The Day Everything Changed – Part 4

What have I done?  That is the question that haunts me daily now.  Mom is at the General Hospital in a quiet part of the Emergency Dept.  After 2 days there we are no further to any answer to the question of what to do with Mom than before.  The doctor says there is no way Mom will be admitted but offers very little help except to say she has to go home to which I retort that that solution is not possible.  We banter back and forth our voices raising.  Mom watches from her bed, eyes wide but not really understanding what all is going on.  My brother has his say but to no avail.  We are at a standstill.  Enter stage left an angel.  No visible wings but a twinkle in her eye.  She is a social worker she says.  And she is here to help.  She suggests putting Mom in a retirement home respite room while we wait for an emergency bed in a nursing home.  It will cost she says but my brother quickly speaks up and says he will pay.  We agree to try this and this lovely lady (aka angel) bustles to the phone to find us a miracle bed.  And a miracle we get.  The only bed in our whole city is ours to have that day!  God is in our midst, despite the lack of hope we have felt.  God is our hope, our answer when there is no answer.  One small thing.  Mom will have to have an assessment done by the retirement home to make sure she qualifies.  It is scheduled for the next day.  I pray, I get my church to pray and my friends to pray.  At this point she can hardly stand up on her own, she is so weak and often not too lucid.  We shall see.  The next day, Mom is still very weak, kinda out of it and I feel my heart flutter as I wonder how she will do and what the options are if she is not accepted.  The lady comes,  big smile on her face, joking and very pleasant.  She starts asking Mom questions and as we listen with trembling hearts, Mom rises to the challenge and does remarkably well.  I am blown away.  She jokes with the lady and remembers stuff I do not remember.  Mom then stands on her own, not buckling at the knees.  She transfers from the bed to the chair with little problem.  I can only say that another one of God’s angels helped her a little, no, a lot.  God again, showed up in a miraculous way!  The lady,  tidied up her papers, stood up and said we had the bed!  I was ecstatic!  Mom, exhausted, fell back to sleep.  We ordered the transfer ambulance, and I went home to gather up her stuff.  My friend helped me take a load out to the home as my brother was heading back to his home out of town.  It was a lovely room, with a huge TV, a big window and her own bathroom.  And it was right across from the nurse’s station which assured me somewhat.   When Mom and me arrived later that day in the transfer ambulance, I busied myself putting her things away while she napped and got used to the room.  When I left that night, she said, ” I think we hit the jackpot”.  I thought we had too although that same question kept rearing it’s ugly head.  “What had I done?”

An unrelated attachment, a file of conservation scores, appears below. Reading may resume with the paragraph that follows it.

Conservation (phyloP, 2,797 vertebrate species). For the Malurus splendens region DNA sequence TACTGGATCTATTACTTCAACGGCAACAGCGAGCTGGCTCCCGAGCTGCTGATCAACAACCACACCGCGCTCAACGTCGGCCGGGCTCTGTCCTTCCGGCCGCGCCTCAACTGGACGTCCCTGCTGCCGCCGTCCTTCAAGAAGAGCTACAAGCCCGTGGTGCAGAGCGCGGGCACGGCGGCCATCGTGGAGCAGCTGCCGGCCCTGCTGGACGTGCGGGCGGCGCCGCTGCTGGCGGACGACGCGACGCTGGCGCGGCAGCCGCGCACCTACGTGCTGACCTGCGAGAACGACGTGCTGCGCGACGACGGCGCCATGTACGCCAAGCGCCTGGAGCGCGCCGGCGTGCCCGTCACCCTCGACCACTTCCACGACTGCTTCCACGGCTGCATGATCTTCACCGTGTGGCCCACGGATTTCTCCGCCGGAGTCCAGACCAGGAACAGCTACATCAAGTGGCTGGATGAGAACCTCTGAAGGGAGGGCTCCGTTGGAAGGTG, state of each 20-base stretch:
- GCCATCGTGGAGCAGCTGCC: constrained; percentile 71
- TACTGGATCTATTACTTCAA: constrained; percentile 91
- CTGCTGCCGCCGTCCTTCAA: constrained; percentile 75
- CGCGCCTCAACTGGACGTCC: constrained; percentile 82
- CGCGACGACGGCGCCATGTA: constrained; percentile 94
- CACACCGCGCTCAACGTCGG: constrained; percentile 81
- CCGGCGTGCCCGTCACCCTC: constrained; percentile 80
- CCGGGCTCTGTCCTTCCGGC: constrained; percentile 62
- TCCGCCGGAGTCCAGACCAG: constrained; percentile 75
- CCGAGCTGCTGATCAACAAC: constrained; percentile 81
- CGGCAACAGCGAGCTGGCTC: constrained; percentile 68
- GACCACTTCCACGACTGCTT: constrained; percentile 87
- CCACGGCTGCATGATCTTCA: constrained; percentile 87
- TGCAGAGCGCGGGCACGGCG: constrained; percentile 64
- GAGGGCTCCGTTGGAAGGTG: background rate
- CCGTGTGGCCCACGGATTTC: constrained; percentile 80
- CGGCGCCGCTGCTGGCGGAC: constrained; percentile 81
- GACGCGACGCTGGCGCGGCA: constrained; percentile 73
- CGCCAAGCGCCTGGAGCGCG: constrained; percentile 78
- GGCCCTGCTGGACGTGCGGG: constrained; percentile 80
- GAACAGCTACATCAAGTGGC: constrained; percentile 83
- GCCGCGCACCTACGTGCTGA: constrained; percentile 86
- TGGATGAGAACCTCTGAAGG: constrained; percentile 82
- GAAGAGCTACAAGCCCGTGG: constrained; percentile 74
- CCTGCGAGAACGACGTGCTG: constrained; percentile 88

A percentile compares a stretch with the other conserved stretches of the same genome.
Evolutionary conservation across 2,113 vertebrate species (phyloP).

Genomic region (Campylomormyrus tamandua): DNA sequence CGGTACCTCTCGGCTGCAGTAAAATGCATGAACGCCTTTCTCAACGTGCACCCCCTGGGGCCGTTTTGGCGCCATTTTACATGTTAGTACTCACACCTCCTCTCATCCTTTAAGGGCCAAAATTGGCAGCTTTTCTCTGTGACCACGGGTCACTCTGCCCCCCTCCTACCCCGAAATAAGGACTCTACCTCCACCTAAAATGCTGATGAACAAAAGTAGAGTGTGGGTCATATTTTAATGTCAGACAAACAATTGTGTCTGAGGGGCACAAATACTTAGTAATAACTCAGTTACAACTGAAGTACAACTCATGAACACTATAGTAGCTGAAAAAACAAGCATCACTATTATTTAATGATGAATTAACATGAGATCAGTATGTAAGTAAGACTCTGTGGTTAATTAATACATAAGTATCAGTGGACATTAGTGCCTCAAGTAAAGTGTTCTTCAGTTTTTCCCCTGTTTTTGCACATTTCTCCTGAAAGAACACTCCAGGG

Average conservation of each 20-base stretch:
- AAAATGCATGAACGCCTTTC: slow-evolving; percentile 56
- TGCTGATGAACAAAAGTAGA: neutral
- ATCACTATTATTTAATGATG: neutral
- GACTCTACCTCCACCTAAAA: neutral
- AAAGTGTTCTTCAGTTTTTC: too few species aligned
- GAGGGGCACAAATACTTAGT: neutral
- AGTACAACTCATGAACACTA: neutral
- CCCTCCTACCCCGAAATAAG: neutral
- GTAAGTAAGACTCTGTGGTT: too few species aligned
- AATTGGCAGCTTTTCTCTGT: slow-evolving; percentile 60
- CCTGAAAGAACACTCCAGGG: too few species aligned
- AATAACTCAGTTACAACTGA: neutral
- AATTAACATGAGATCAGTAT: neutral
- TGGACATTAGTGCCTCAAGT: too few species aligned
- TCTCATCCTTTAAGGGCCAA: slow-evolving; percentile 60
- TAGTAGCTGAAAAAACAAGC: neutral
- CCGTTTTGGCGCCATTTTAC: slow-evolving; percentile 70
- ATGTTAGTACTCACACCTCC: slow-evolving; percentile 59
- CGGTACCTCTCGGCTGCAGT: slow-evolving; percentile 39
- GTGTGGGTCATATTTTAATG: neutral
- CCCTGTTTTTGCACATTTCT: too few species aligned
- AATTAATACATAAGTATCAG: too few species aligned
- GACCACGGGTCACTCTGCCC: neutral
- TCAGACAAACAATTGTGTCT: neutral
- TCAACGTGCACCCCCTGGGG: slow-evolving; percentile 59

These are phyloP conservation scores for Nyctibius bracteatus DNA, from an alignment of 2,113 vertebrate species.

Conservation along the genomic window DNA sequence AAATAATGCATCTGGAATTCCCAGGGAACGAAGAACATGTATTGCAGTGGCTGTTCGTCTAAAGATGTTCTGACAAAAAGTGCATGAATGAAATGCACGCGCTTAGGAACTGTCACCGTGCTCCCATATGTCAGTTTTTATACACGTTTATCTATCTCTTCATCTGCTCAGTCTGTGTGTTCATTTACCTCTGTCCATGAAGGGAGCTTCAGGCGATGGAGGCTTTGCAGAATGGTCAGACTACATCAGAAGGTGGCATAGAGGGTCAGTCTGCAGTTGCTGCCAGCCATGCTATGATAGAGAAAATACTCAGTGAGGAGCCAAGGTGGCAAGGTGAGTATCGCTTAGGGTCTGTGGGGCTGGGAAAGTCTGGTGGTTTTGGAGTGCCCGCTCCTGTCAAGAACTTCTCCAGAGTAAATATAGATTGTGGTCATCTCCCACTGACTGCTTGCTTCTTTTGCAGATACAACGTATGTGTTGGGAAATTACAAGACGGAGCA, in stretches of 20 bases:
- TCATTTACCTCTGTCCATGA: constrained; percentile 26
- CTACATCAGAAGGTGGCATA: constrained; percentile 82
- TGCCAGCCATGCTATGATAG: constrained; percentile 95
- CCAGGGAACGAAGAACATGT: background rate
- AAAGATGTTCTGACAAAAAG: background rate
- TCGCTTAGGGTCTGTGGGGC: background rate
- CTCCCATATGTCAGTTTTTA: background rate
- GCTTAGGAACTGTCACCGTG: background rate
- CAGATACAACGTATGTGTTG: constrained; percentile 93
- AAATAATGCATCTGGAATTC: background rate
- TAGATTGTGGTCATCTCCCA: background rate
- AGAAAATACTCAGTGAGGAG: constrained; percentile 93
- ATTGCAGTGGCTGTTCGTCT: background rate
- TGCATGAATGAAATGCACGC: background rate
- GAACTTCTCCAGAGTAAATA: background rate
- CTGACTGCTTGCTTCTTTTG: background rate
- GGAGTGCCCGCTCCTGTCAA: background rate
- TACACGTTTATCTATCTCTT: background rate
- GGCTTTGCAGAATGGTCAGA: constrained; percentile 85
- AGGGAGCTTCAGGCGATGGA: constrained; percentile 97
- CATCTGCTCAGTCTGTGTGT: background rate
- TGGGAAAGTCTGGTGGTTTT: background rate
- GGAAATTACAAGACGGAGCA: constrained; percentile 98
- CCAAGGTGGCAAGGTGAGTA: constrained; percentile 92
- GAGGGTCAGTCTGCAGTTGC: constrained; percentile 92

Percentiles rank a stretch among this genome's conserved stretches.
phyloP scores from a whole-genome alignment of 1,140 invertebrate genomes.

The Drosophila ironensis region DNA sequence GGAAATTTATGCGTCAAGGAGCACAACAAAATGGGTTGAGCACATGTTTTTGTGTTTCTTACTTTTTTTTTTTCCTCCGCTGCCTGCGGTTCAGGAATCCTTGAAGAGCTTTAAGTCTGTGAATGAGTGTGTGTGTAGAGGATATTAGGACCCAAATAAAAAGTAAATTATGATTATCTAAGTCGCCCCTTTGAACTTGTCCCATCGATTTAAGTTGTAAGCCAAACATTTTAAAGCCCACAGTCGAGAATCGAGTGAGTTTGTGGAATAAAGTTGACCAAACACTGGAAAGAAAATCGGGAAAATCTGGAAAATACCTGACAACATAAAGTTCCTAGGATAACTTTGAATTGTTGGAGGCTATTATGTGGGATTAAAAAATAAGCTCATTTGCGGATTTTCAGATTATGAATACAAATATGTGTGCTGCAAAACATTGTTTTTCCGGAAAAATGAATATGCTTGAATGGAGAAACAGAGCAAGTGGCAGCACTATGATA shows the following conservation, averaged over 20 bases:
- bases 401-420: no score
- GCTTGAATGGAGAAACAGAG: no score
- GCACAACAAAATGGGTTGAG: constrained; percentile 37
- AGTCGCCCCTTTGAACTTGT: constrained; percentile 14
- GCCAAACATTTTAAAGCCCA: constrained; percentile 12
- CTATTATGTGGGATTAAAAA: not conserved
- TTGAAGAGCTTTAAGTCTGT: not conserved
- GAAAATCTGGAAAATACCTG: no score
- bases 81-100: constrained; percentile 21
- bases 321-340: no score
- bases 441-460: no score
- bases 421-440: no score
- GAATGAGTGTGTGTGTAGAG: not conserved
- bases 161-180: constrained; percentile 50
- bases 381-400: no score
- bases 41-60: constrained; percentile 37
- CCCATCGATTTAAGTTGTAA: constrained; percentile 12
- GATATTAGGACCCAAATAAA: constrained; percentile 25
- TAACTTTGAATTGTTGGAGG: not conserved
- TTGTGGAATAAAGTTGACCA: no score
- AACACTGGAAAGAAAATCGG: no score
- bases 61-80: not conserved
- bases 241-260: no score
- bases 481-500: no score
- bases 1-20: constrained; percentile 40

Mom was in that room 3 weeks.  During that time,  I filled out all the papers to get her on an emergency list.  I believe Mom helped herself get a permanent bed quickly by falling and hurting her hips and getting a goose egg on her head.  She had to use the bathroom and pulled her bell and when noone came fast enough for her, she took it upon herself to take herself to the bathroom – a big no no.  It just confirmed to everyone how much she needed a nursing home bed and soon.